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A Comparison of Underground and Overhead Cables

April 30, 2019

Specialized cable installation tools are required in order to successfully install overhead and underground cables. Both cabling methods are utilized in different scenarios due to their own strengths and weaknesses. To help you understand the differences between the two cabling methods, here’s a comparison with all the important details.



Rather than having several electrical lines constantly hovering the streets, undergrounding allows the landscape to be free of any obstacles, providing a more aesthetic environment. Moreover, large trees can be planted since there are no aerial obstructions, allowing for greater environmental benefits and an increase in property values.



Severe weather conditions can compromise overhead cables. As a result, broken cables can create additional hazards such as electrical fires. Furthermore, placing cables over large bodies of water such as rivers and lakes is also ill-advised. Placing cables underground alleviates any of these aforementioned problems, allowing for ultimate protection against the elements. Additionally, underground cables reduce the range of electromagnetic fields that are much more prevalent when they are installed overhead.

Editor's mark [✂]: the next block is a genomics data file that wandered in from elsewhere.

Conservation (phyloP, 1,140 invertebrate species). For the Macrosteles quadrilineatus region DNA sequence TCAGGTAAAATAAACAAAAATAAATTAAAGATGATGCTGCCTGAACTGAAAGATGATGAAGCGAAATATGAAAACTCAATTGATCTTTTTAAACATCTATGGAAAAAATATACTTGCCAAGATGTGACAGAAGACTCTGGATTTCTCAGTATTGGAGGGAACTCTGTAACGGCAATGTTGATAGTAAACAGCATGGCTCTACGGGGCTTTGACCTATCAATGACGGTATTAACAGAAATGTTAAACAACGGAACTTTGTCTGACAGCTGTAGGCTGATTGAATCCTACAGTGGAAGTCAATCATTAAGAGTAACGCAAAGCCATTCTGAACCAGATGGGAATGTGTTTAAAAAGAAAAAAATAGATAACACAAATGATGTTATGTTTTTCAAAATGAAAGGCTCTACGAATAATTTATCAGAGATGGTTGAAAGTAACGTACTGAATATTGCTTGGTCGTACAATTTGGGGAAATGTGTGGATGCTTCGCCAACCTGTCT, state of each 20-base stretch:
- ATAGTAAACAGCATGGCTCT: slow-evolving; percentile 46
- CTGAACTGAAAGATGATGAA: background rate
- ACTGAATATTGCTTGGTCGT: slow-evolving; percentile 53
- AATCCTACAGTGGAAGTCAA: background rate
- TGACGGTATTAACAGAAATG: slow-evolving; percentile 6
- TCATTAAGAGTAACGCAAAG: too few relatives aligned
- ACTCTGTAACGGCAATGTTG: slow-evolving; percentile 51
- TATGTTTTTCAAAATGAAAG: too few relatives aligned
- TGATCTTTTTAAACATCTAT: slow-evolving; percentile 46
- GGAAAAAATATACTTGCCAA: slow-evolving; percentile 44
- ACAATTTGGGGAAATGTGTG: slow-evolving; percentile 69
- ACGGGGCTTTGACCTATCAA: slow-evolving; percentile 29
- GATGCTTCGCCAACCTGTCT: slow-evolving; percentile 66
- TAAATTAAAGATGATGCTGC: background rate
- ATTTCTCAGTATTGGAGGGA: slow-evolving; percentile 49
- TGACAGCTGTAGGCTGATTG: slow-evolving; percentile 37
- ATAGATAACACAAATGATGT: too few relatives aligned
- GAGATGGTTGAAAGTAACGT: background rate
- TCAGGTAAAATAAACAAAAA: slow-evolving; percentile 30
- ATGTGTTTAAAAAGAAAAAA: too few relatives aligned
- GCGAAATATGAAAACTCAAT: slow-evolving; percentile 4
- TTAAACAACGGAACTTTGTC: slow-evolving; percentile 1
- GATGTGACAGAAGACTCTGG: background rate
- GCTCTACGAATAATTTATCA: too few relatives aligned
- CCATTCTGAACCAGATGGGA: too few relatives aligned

Unfortunately, undergrounding is the more expensive method. Despite both methods requiring specialized cable installation tools and trained professionals, undergrounding has a higher initial installation cost. Burying cables with higher levels of voltage underground creates a significant increase in costs. Furthermore, there are several cables which are installed as a backup, forcing workers to bury redundant cables lines.



Fixing an underground cable can be much more time-consuming in comparison to fixing an overhead wire. Fixing an overhead cable can take hours, whereas fixing an underground cable can take several days since cable locations aren’t as obvious. It takes a substantial amount of time for workers to be able to retrace their steps and find the exact location of the cable break, whereas an overhead cable break is much easier to detect.


At AMAC, we specialize in both aerial and underground cable installation tools. For over 50 years we have been the leading supplier of industrial cable installation equipment and fiber blowers. To learn more, visit our website and contact us today.